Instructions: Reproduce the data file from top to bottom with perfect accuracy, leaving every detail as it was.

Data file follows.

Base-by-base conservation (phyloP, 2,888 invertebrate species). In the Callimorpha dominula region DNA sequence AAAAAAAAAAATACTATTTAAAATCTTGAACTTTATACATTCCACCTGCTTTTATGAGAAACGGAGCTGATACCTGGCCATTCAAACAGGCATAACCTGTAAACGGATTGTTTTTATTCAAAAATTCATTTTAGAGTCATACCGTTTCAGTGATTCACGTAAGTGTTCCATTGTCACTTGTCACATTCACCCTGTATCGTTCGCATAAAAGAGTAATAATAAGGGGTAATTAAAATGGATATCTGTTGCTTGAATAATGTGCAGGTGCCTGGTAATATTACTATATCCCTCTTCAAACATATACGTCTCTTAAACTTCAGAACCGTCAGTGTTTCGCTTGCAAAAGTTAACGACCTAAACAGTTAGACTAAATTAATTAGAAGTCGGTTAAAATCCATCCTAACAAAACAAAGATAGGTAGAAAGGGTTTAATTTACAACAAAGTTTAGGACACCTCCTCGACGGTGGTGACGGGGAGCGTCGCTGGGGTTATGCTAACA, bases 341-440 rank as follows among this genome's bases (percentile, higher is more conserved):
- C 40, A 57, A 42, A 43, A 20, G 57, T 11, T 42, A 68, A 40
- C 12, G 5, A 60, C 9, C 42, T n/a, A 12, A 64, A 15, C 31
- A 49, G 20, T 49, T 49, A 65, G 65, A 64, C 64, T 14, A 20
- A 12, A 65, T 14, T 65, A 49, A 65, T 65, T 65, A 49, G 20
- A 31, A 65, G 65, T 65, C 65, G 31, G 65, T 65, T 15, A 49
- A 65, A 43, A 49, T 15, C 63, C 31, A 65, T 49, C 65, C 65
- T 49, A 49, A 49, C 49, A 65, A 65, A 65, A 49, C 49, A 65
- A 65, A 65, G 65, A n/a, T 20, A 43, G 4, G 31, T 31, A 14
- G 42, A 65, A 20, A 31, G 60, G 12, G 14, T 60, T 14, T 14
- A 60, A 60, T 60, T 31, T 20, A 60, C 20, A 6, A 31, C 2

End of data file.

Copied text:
Base-by-base conservation (phyloP, 2,888 invertebrate species). In the Callimorpha dominula region DNA sequence AAAAAAAAAAATACTATTTAAAATCTTGAACTTTATACATTCCACCTGCTTTTATGAGAAACGGAGCTGATACCTGGCCATTCAAACAGGCATAACCTGTAAACGGATTGTTTTTATTCAAAAATTCATTTTAGAGTCATACCGTTTCAGTGATTCACGTAAGTGTTCCATTGTCACTTGTCACATTCACCCTGTATCGTTCGCATAAAAGAGTAATAATAAGGGGTAATTAAAATGGATATCTGTTGCTTGAATAATGTGCAGGTGCCTGGTAATATTACTATATCCCTCTTCAAACATATACGTCTCTTAAACTTCAGAACCGTCAGTGTTTCGCTTGCAAAAGTTAACGACCTAAACAGTTAGACTAAATTAATTAGAAGTCGGTTAAAATCCATCCTAACAAAACAAAGATAGGTAGAAAGGGTTTAATTTACAACAAAGTTTAGGACACCTCCTCGACGGTGGTGACGGGGAGCGTCGCTGGGGTTATGCTAACA, bases 341-440 rank as follows among this genome's bases (percentile, higher is more conserved):
- C 40, A 57, A 42, A 43, A 20, G 57, T 11, T 42, A 68, A 40
- C 12, G 5, A 60, C 9, C 42, T n/a, A 12, A 64, A 15, C 31
- A 49, G 20, T 49, T 49, A 65, G 65, A 64, C 64, T 14, A 20
- A 12, A 65, T 14, T 65, A 49, A 65, T 65, T 65, A 49, G 20
- A 31, A 65, G 65, T 65, C 65, G 31, G 65, T 65, T 15, A 49
- A 65, A 43, A 49, T 15, C 63, C 31, A 65, T 49, C 65, C 65
- T 49, A 49, A 49, C 49, A 65, A 65, A 65, A 49, C 49, A 65
- A 65, A 65, G 65, A n/a, T 20, A 43, G 4, G 31, T 31, A 14
- G 42, A 65, A 20, A 31, G 60, G 12, G 14, T 60, T 14, T 14
- A 60, A 60, T 60, T 31, T 20, A 60, C 20, A 6, A 31, C 2